AOL accused of blocking iCast instant messenger

The Internet behemoth is accused of blocking a competitor from tapping into its AOL Instant Messenger service, the latest chapter in a see-saw battle over open messaging standards.

3 min read
Internet behemoth America Online today was accused of blocking a competitor from tapping into its AOL Instant Messenger service, the latest chapter in a see-saw battle over open messaging standards.

CMGI's entertainment start-up iCast is the most recent company to complain that AOL is holding its proprietary AIM service too close by refusing to allow interoperability with rivals.

AOL in the past has insisted that it has the right Puppet masters: Who controls the Net to bar unauthorized users from the service, which has so far signed up about 45 million customers.

Although no clear legal requirement for interoperability exists, competitors have clamored for access to the expansive AIM directory.

This afternoon, eight companies, including Microsoft, AltaVista and iCast, requested congressional review of AOL's practices in an effort to establish industry-wide standards regarding instant messaging.

"The goal is to bring attention to the continuing need to universal and open access that would allow consumers to instantly talk with their friends, family members and co-workers," said Tom Pilla, a Microsoft spokesman.

In the letter to Senate Commerce Committee members, the authors said they were not interested in government regulations, nor were they taking a position on the AOL-Time Warner megamerger.

"Our sole concern is with ensuring that all Internet users can enjoy the immense benefits of fully interoperable instant messaging capabilities, and avoid the dangers of a Balkanized system," the letter states.

AOL could not immediately be reached for comment. But in previous press accounts on the issue, a spokeswoman said: "We continue to block anyone who attempts to use the AOL infrastructure in an unauthorized way regardless of whether those infringements involve new products or efforts like spamming, hacking or password stealing."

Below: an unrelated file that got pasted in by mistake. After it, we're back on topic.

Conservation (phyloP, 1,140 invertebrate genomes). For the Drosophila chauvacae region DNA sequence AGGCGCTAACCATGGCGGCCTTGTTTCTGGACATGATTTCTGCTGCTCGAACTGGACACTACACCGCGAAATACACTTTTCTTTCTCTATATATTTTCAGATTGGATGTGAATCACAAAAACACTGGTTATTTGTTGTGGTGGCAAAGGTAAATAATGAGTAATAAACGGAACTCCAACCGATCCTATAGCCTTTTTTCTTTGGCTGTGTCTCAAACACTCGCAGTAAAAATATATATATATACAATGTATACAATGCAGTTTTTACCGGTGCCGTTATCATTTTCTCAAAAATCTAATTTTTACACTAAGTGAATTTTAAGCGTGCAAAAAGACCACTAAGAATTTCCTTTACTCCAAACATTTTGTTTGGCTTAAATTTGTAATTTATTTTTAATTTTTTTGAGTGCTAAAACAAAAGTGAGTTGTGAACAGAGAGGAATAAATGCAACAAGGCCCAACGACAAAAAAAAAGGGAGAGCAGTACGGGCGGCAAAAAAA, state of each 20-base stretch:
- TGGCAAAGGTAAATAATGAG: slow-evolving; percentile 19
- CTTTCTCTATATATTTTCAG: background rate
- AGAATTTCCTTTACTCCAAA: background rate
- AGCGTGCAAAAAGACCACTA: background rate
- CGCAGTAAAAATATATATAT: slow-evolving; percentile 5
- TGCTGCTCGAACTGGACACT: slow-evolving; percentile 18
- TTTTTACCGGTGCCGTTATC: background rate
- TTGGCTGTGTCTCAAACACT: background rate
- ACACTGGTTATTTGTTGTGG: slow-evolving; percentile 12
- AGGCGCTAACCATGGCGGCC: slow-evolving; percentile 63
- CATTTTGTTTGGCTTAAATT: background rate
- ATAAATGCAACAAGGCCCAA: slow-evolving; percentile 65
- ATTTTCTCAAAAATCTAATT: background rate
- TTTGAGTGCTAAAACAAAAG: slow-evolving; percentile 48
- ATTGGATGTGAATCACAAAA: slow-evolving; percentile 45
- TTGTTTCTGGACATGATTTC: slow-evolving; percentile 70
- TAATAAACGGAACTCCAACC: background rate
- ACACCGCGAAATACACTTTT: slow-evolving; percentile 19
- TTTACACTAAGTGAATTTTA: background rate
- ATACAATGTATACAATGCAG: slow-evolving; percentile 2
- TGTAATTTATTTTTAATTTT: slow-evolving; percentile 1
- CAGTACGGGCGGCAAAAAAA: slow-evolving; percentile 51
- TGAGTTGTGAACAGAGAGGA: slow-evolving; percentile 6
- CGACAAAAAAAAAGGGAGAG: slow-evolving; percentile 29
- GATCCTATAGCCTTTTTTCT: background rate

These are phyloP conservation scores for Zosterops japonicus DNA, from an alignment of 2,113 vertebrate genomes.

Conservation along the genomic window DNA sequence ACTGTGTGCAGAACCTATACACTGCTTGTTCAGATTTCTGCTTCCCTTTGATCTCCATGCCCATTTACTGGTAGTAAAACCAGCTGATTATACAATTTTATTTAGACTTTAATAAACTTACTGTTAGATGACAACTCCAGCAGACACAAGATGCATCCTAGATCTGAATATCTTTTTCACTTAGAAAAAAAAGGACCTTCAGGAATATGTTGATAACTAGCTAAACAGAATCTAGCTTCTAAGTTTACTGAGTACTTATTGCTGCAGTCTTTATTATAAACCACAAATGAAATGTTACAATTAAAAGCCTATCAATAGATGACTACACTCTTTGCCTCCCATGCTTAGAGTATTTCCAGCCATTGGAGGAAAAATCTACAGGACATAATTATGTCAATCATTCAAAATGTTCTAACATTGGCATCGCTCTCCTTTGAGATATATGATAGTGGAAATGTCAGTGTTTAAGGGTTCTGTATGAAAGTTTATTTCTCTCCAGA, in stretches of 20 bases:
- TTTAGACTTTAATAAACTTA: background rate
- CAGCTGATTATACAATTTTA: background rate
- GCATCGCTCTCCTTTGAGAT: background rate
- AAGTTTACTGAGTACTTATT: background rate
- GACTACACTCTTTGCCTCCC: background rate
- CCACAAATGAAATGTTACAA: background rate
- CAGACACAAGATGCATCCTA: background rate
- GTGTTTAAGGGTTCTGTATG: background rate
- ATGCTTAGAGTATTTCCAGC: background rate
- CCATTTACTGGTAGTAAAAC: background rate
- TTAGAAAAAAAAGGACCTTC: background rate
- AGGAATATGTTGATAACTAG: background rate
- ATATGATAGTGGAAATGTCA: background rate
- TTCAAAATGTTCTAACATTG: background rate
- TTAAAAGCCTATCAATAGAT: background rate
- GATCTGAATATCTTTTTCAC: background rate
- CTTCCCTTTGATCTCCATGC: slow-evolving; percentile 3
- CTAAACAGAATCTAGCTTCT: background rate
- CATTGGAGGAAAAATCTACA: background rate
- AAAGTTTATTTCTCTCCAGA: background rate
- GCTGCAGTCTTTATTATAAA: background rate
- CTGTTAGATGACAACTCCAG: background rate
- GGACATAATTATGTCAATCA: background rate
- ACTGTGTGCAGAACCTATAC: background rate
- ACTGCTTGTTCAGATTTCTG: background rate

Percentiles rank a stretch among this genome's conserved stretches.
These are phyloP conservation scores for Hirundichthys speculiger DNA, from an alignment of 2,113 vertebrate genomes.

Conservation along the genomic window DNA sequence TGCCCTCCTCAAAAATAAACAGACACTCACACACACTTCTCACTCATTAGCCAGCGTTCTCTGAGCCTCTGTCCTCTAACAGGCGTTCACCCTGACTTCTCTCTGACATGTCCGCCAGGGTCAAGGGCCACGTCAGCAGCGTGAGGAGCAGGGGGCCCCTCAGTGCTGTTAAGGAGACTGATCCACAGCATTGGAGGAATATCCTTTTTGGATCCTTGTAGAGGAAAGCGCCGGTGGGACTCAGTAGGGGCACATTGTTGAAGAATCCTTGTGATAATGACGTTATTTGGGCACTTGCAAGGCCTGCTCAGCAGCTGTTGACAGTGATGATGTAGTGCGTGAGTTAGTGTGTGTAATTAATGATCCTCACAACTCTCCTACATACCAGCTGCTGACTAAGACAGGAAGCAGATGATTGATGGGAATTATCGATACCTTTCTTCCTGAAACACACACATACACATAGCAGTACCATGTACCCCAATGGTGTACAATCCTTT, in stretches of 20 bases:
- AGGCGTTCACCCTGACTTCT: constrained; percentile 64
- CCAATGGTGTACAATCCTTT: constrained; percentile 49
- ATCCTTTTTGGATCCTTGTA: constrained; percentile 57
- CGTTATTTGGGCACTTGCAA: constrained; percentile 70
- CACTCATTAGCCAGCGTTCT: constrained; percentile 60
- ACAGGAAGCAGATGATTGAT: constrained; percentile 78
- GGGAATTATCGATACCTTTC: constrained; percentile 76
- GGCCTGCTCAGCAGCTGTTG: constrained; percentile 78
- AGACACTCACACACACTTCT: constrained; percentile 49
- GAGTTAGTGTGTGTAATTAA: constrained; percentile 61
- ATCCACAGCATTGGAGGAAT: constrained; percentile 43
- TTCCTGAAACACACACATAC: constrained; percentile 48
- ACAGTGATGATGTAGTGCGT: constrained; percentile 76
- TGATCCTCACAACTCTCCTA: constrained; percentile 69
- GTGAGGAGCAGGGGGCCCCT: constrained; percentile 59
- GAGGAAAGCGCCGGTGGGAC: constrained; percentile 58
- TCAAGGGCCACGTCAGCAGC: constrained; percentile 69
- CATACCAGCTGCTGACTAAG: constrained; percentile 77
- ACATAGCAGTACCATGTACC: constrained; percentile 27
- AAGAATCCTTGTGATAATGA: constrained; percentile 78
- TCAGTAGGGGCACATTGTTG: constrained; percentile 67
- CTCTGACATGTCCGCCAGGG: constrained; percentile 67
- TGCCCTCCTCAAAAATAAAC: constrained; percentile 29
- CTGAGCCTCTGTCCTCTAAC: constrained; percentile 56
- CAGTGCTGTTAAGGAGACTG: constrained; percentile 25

Industry analysts have noted AOL's dominance in the instant messaging market, saying that interoperability should occur only if AIM users are asking for it.

"Until that happens, others should pay to play," Seamus McAteer, an analyst with Jupiter Communications in New York, has said.

iCast's new instant messenger, the iCaster, is supported by Tribal Voice software. It plays video, MP3s, CDs and other audio such as radio broadcasts and allows people to instantly drag and drop music or video into a friend's instant messaging account.

At its unveiling, the company touted that the new product was compatible with AIM without knowing whether AOL was in fact agreeable to the situation.

Around noon PST today, iCast engineers discovered AOL was not game. About 2,000 users of the new service had been locked out of AIM, according to an iCast representative.

Executives from the Woburn, Mass.-based company said they were making an effort to smooth things over with their counterparts at AOL, hoping for a quick resolution.

The situation does not come as a surprise to other companies, such as Microsoft and AT&T, that also have been blocked by AOL.

Last year, after Microsoft launched its MSN Messenger service, the company engaged in a cat-and-mouse game with AOL before admitting defeat in November.

More recently, Tribal Voice repeatedly tried to change its code to gain access to AIM, but each time it was shut out.